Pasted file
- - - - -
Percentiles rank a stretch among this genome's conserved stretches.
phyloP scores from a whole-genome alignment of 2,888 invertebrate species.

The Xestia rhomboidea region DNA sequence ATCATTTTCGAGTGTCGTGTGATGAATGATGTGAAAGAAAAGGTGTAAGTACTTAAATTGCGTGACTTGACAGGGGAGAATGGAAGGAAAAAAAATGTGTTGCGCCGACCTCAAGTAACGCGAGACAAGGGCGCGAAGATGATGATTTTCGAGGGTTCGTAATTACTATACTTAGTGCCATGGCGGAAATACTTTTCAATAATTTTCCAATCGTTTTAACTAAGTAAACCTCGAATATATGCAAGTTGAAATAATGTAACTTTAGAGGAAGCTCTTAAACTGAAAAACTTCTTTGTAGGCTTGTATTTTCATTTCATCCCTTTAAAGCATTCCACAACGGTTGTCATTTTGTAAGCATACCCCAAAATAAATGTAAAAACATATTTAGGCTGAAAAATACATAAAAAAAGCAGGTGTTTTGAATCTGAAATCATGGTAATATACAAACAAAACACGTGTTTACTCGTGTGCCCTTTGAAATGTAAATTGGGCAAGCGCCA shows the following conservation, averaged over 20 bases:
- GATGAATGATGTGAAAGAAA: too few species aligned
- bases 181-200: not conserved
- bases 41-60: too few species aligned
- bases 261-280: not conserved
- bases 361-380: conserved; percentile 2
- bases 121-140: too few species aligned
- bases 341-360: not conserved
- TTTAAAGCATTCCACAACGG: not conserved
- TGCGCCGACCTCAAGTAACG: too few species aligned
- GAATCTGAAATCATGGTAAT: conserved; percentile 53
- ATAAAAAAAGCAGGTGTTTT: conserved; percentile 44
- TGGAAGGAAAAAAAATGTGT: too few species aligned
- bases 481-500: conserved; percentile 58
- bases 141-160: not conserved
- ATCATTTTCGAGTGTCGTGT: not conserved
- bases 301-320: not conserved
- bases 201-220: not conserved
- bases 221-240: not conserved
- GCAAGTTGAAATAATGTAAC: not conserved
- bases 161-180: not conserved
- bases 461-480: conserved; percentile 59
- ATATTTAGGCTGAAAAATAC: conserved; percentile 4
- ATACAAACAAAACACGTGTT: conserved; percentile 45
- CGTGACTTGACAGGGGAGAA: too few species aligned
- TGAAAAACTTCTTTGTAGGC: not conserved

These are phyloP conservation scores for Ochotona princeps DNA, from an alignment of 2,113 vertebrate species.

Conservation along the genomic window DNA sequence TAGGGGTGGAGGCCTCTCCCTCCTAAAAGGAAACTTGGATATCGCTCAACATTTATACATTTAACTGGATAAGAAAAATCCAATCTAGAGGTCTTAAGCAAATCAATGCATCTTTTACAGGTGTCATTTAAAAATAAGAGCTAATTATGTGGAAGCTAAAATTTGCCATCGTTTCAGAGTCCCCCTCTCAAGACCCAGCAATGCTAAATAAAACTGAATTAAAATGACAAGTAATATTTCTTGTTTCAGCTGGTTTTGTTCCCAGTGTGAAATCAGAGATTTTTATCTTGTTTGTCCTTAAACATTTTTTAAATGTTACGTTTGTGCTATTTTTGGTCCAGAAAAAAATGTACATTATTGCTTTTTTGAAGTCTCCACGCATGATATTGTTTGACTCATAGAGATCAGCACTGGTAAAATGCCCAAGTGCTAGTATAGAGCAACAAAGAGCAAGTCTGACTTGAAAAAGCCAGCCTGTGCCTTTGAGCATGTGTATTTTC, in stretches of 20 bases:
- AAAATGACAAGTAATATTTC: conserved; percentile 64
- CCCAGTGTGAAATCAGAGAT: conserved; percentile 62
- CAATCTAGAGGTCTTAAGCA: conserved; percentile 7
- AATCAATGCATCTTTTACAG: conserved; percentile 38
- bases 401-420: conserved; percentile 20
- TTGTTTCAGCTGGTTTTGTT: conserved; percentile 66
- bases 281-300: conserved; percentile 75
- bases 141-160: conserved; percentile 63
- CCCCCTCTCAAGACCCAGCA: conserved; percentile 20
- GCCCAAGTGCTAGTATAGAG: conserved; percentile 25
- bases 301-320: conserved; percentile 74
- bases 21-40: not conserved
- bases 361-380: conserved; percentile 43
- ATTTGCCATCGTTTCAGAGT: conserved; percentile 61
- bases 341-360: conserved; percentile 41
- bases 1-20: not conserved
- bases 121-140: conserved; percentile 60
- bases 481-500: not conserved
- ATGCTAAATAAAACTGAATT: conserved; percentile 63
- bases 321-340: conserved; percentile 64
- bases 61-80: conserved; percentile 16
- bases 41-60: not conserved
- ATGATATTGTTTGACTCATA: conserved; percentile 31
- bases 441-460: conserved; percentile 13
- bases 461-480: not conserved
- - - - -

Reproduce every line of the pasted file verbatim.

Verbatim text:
Percentiles rank a stretch among this genome's conserved stretches.
phyloP scores from a whole-genome alignment of 2,888 invertebrate species.

The Xestia rhomboidea region DNA sequence ATCATTTTCGAGTGTCGTGTGATGAATGATGTGAAAGAAAAGGTGTAAGTACTTAAATTGCGTGACTTGACAGGGGAGAATGGAAGGAAAAAAAATGTGTTGCGCCGACCTCAAGTAACGCGAGACAAGGGCGCGAAGATGATGATTTTCGAGGGTTCGTAATTACTATACTTAGTGCCATGGCGGAAATACTTTTCAATAATTTTCCAATCGTTTTAACTAAGTAAACCTCGAATATATGCAAGTTGAAATAATGTAACTTTAGAGGAAGCTCTTAAACTGAAAAACTTCTTTGTAGGCTTGTATTTTCATTTCATCCCTTTAAAGCATTCCACAACGGTTGTCATTTTGTAAGCATACCCCAAAATAAATGTAAAAACATATTTAGGCTGAAAAATACATAAAAAAAGCAGGTGTTTTGAATCTGAAATCATGGTAATATACAAACAAAACACGTGTTTACTCGTGTGCCCTTTGAAATGTAAATTGGGCAAGCGCCA shows the following conservation, averaged over 20 bases:
- GATGAATGATGTGAAAGAAA: too few species aligned
- bases 181-200: not conserved
- bases 41-60: too few species aligned
- bases 261-280: not conserved
- bases 361-380: conserved; percentile 2
- bases 121-140: too few species aligned
- bases 341-360: not conserved
- TTTAAAGCATTCCACAACGG: not conserved
- TGCGCCGACCTCAAGTAACG: too few species aligned
- GAATCTGAAATCATGGTAAT: conserved; percentile 53
- ATAAAAAAAGCAGGTGTTTT: conserved; percentile 44
- TGGAAGGAAAAAAAATGTGT: too few species aligned
- bases 481-500: conserved; percentile 58
- bases 141-160: not conserved
- ATCATTTTCGAGTGTCGTGT: not conserved
- bases 301-320: not conserved
- bases 201-220: not conserved
- bases 221-240: not conserved
- GCAAGTTGAAATAATGTAAC: not conserved
- bases 161-180: not conserved
- bases 461-480: conserved; percentile 59
- ATATTTAGGCTGAAAAATAC: conserved; percentile 4
- ATACAAACAAAACACGTGTT: conserved; percentile 45
- CGTGACTTGACAGGGGAGAA: too few species aligned
- TGAAAAACTTCTTTGTAGGC: not conserved

These are phyloP conservation scores for Ochotona princeps DNA, from an alignment of 2,113 vertebrate species.

Conservation along the genomic window DNA sequence TAGGGGTGGAGGCCTCTCCCTCCTAAAAGGAAACTTGGATATCGCTCAACATTTATACATTTAACTGGATAAGAAAAATCCAATCTAGAGGTCTTAAGCAAATCAATGCATCTTTTACAGGTGTCATTTAAAAATAAGAGCTAATTATGTGGAAGCTAAAATTTGCCATCGTTTCAGAGTCCCCCTCTCAAGACCCAGCAATGCTAAATAAAACTGAATTAAAATGACAAGTAATATTTCTTGTTTCAGCTGGTTTTGTTCCCAGTGTGAAATCAGAGATTTTTATCTTGTTTGTCCTTAAACATTTTTTAAATGTTACGTTTGTGCTATTTTTGGTCCAGAAAAAAATGTACATTATTGCTTTTTTGAAGTCTCCACGCATGATATTGTTTGACTCATAGAGATCAGCACTGGTAAAATGCCCAAGTGCTAGTATAGAGCAACAAAGAGCAAGTCTGACTTGAAAAAGCCAGCCTGTGCCTTTGAGCATGTGTATTTTC, in stretches of 20 bases:
- AAAATGACAAGTAATATTTC: conserved; percentile 64
- CCCAGTGTGAAATCAGAGAT: conserved; percentile 62
- CAATCTAGAGGTCTTAAGCA: conserved; percentile 7
- AATCAATGCATCTTTTACAG: conserved; percentile 38
- bases 401-420: conserved; percentile 20
- TTGTTTCAGCTGGTTTTGTT: conserved; percentile 66
- bases 281-300: conserved; percentile 75
- bases 141-160: conserved; percentile 63
- CCCCCTCTCAAGACCCAGCA: conserved; percentile 20
- GCCCAAGTGCTAGTATAGAG: conserved; percentile 25
- bases 301-320: conserved; percentile 74
- bases 21-40: not conserved
- bases 361-380: conserved; percentile 43
- ATTTGCCATCGTTTCAGAGT: conserved; percentile 61
- bases 341-360: conserved; percentile 41
- bases 1-20: not conserved
- bases 121-140: conserved; percentile 60
- bases 481-500: not conserved
- ATGCTAAATAAAACTGAATT: conserved; percentile 63
- bases 321-340: conserved; percentile 64
- bases 61-80: conserved; percentile 16
- bases 41-60: not conserved
- ATGATATTGTTTGACTCATA: conserved; percentile 31
- bases 441-460: conserved; percentile 13
- bases 461-480: not conserved